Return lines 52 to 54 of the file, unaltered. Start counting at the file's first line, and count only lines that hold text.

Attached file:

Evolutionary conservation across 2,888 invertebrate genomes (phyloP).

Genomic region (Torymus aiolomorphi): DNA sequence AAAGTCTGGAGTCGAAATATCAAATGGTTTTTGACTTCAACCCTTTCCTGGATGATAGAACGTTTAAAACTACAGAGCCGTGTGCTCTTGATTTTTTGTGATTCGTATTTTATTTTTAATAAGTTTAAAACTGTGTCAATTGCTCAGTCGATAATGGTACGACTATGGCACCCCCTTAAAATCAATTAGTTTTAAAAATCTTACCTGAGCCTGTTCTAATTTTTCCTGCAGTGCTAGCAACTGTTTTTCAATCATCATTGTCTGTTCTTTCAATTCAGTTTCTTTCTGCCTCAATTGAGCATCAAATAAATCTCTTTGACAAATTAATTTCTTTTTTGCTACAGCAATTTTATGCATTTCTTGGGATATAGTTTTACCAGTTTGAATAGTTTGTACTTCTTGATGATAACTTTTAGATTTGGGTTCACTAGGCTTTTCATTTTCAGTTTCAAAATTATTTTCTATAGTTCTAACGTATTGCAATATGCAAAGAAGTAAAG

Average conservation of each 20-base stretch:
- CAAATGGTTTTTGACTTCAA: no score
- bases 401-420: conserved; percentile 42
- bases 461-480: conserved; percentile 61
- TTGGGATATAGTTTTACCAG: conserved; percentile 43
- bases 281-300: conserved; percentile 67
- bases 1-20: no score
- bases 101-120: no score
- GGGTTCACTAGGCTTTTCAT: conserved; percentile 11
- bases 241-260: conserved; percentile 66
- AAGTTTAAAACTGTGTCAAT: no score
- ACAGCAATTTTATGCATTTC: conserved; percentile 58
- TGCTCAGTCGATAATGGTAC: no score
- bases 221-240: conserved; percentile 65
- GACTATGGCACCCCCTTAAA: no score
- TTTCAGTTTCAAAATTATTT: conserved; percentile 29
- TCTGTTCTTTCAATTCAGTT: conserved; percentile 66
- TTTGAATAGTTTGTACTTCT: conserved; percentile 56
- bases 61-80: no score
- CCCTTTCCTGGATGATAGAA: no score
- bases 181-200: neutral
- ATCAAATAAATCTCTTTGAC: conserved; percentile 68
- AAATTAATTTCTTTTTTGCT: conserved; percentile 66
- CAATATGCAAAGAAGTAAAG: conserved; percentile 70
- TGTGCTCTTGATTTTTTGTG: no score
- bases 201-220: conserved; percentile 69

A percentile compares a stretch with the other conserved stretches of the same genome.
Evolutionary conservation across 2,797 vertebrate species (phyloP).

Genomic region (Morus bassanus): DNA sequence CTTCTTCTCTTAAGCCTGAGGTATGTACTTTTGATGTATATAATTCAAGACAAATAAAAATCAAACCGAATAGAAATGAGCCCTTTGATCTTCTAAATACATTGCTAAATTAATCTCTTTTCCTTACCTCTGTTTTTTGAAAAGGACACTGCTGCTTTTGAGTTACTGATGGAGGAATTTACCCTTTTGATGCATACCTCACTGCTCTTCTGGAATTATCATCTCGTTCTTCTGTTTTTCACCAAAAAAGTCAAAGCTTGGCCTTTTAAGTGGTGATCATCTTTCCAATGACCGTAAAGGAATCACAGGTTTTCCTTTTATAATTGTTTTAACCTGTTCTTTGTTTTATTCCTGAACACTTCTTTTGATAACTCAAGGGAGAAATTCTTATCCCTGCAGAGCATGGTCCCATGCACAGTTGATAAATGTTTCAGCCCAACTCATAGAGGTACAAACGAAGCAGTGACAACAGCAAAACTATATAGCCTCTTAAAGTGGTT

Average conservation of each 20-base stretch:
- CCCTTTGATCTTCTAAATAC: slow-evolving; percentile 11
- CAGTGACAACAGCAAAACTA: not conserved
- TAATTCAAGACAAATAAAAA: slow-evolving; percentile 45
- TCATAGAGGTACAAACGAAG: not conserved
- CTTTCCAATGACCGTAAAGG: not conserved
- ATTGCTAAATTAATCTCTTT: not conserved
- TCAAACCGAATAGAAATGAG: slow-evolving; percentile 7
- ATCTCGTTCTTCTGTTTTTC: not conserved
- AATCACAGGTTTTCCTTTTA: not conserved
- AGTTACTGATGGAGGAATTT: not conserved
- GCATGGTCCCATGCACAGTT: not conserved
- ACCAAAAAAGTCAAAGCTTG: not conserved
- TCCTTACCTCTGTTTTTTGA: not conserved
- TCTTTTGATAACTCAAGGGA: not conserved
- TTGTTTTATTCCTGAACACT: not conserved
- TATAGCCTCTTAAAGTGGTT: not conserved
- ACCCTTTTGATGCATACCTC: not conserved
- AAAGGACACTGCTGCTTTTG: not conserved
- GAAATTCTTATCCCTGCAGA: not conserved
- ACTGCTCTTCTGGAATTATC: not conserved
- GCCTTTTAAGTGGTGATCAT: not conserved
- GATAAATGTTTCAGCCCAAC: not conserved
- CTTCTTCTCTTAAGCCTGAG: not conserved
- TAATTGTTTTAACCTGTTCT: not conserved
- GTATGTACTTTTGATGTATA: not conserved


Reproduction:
- ACTGCTCTTCTGGAATTATC: not conserved
- GCCTTTTAAGTGGTGATCAT: not conserved
- GATAAATGTTTCAGCCCAAC: not conserved